11.10.2012

Chestnuts

If you are British, or have lived in Great Britain, a chestnut might be an old joke - one you have heard countless times. “Did you hear the one about the ...” or “A man walked into a pub and…”

For musicians, a chestnut might be a piece of music played way too many times; it has become hackneyed. The Overtures such to William Tell and The Barber of Seville come to mind, as does pretty much anything you’ve heard in a Bugs Bunny cartoon.

To a New Yorker, a chestnut might be more a scent than a thing. There are few aromas as distinct as chestnuts being roasted on the streets of the city.

As a cook, chestnuts are simply much too much work. You need to score them, boil or roast them, then peel them.... and, after all that, they are often mealy and dry. I repeat, they are much too much work.

Rather, they were too much work. Last winter, Trader Joe changed my mind. He delivered cooked, peeled, cleaned, vacuum-packed chestnuts to my grocery cart. It was a miracle. I know they were available before I found them at Trader Joe's, but they just weren't available where I shopped.

Upon finding them, a plethora of recipes became possibilities: creamy chestnut soup; mushroom and chestnut stuffing; mont blanc (monte bianco); and this recipe - minimally adjusted from one in La Cucina Italiana - for pork loin with chestnuts.

This recipe is amazing - a way to cook a pork loin that keeps the pork moist and gives you a gravy that includes Marsala and chestnuts. What's not to like? Last year, after simultaneously discovering the chestnuts and this recipe, I made it three times within two weeks. We were hooked!

I think you will be, too.

~ David

Braised Pork Loin with Chestnuts

1 (2-pound) boneless pork loin roast
sea salt
2 slices salt pork, cut into 1/4-inch-thick batons (about 24)
4-6 fresh bay leaves
1/2 cup unbleached all-purpose flour
3 tablespoons extra-virgin olive oil
1 1/4 cups dry Marsala wine
1 1/4 cups whole milk
1 cup beef broth
freshly ground black pepper
1 cup vacuum-packed chestnuts


Heat oven to 325ºF with rack in middle.


Season pork all over with salt. With a paring knife, make about 24 incisions all over pork and fill with salt pork strips. Tie loin at 1-inch intervals with string; tuck bay leaves under string on the top of the roast.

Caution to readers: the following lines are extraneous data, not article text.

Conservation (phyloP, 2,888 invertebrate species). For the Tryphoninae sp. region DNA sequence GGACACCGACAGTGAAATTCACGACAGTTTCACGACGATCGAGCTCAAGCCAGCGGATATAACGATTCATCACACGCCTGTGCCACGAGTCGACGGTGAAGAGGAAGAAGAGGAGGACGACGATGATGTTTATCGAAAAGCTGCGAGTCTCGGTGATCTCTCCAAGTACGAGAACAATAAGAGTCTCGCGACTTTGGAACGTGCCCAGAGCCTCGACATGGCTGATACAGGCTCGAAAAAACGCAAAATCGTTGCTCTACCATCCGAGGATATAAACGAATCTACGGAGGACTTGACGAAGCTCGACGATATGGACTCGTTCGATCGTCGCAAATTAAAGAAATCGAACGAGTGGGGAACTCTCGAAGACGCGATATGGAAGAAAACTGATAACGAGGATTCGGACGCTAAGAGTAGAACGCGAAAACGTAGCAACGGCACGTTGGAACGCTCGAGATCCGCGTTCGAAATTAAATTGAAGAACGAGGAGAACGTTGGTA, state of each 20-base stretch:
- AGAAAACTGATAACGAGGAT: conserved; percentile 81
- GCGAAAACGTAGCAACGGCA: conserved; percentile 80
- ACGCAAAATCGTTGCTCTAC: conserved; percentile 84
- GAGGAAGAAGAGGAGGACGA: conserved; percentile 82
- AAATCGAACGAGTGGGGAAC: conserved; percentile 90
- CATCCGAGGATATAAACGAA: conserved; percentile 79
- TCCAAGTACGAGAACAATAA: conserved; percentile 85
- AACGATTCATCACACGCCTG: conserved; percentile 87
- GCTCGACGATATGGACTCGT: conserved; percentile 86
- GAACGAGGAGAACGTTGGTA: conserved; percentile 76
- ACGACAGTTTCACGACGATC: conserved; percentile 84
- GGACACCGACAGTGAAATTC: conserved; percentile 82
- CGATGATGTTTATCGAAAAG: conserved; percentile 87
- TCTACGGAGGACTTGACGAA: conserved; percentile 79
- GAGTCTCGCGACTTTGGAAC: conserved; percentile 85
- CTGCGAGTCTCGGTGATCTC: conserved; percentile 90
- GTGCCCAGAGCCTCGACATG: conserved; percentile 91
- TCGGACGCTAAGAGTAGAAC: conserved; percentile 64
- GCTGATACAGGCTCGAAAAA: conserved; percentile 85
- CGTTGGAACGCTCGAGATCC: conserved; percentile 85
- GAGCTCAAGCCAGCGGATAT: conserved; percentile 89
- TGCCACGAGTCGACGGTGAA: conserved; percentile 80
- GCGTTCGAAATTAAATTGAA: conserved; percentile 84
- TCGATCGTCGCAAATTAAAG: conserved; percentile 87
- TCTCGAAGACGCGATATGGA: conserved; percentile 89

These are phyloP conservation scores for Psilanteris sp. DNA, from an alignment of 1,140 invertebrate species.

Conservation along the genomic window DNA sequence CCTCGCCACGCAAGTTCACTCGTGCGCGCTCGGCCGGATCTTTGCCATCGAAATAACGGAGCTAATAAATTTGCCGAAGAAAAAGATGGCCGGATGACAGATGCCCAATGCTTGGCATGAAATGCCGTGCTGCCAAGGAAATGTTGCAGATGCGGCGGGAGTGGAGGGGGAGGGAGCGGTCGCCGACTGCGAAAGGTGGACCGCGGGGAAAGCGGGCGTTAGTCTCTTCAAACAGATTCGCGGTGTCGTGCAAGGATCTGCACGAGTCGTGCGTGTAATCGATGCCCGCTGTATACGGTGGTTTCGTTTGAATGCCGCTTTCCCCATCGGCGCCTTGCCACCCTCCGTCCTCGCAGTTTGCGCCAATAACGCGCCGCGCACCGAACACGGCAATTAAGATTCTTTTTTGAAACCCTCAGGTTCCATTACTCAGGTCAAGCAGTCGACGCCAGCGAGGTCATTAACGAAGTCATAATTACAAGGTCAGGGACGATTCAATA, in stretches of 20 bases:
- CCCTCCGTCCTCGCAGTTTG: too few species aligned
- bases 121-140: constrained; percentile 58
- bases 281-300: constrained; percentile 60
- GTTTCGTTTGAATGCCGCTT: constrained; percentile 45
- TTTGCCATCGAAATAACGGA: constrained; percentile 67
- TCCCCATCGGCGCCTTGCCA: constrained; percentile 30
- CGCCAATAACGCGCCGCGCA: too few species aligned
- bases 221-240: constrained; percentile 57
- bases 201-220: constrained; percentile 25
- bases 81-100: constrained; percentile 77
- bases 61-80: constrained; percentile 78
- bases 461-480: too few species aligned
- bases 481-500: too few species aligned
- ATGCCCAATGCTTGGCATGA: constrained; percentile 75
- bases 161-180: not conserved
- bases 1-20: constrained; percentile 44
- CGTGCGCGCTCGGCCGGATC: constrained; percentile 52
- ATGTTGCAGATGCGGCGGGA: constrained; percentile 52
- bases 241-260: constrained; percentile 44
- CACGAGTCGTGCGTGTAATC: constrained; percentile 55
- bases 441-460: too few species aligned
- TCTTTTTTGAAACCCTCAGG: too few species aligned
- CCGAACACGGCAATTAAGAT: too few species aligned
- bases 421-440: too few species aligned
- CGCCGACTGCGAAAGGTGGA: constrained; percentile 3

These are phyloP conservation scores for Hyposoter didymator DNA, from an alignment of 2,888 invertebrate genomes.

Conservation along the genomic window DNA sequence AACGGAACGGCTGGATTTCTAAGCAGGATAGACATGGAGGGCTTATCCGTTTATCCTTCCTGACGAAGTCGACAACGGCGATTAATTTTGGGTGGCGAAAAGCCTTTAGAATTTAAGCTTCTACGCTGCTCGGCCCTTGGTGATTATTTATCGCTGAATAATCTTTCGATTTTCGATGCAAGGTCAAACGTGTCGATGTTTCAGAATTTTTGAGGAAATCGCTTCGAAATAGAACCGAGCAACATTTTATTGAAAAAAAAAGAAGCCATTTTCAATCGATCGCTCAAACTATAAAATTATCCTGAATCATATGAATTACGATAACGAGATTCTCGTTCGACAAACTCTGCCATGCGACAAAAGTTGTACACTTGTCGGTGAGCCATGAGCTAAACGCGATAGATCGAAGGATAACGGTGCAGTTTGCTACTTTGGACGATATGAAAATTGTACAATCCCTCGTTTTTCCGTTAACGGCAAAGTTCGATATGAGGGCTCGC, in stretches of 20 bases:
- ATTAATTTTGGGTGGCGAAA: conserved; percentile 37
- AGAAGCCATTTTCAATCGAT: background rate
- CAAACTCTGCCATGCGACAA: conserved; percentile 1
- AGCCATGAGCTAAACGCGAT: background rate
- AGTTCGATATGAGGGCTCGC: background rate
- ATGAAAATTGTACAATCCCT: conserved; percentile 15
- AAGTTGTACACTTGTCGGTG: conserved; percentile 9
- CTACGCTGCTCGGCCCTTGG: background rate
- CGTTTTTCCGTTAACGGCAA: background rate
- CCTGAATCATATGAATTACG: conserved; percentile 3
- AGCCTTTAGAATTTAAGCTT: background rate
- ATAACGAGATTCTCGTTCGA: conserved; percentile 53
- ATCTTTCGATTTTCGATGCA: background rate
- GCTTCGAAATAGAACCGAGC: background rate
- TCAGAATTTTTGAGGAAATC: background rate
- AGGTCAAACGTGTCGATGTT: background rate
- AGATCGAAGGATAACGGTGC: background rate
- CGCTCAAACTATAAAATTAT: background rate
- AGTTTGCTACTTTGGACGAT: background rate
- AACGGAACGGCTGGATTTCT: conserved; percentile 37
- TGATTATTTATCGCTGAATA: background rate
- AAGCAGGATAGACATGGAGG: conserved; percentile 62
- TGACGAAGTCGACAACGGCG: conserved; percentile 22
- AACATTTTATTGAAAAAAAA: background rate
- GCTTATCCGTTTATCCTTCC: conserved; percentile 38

Place 1/4 cup flour on a baking sheet; roll pork in flour to coat.


Heat oil in a 5- to 7-quart Dutch oven or wide heavy pot with lid over medium heat until hot but not smoking. Brown pork on all sides, 10 to 15 minutes total. Remove from heat.


In a large saucepan, whisk together remaining 1/4 cup flour and wine over medium heat. Bring to a boil and cook, whisking often, until mixture thickens, about 5 minutes. Add milk, broth, 1/2 teaspoon salt and 1/2 teaspoon pepper. Gently simmer, whisking occasionally, until sauce is thick enough to coat the back of a spoon, 5 to 7 minutes.


Transfer sauce to pan with pork and add chestnuts. Cover pan tightly with aluminum foil and lid. Roast, basting pork once halfway through, recovering with foil and lid for 1 hour.


Remove pork from oven and let rest, covered, in pan 15 minutes before serving.


Serves 6-8.

7 comments:

  1. Wow, I've never seen chestnuts in this way! With those bay leaves it must smell amazing. And thank god for good ole' Trader Joe's for always making our lives easier and a little more tasty :)

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  2. My first thought upon reading the title was the same as when I find a quince post: too much work! I can completely understand your happiness upon finding them ready-to-use. I really like them and that pork looks moist and creamy, soooo good! Wonderful recipe David!

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  3. Looks just gorgeous. I think I need to look into trying some of those imported vac-packed chestnuts next time I have the urge. It seriously is a pain in the glutes when it involves scoring and roasting. Love your recipe!

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  4. We stopped at Trader Joe's on our way home from the Adirondacks and got three packages of their chestnuts. Can't wait to try this, once, twice and three times!

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  5. Ahu - I was worried your didn't have TJs in New York - glad to hear I was wrong!

    Paula - even if you can't find the chestnuts in this way, I have imagined making this with walnuts, too...

    John - I hope you can find the chestnuts Down Under. Have wondered if using jarred ones would work. Might have to try for science's sake...

    Cathy and Heather - am on my way to TJs right now to get some to make this for dinner tonight. Also making spätzle and roasted root veggies... Hope you like it!

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  6. I love chestnuts and I'm one of the few people who don't consider them to be a hassle. I almost always buy them fresh. Vacuum-packed are great as well when you're pressed for time.
    This is a stunning dish, David. You know what? This may be the dish I prepare for one of my Christmas gatherings this year!
    xoxo

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  7. Magda - you are definitely more patient than I! And I am sure the results are worth it, too. I agree - this dish would be beautiful for a holiday table.

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Thank you for taking the time to leave me a note - I really appreciate hearing from you and welcome any ideas you may have for future posts, too. Happy Cooking!

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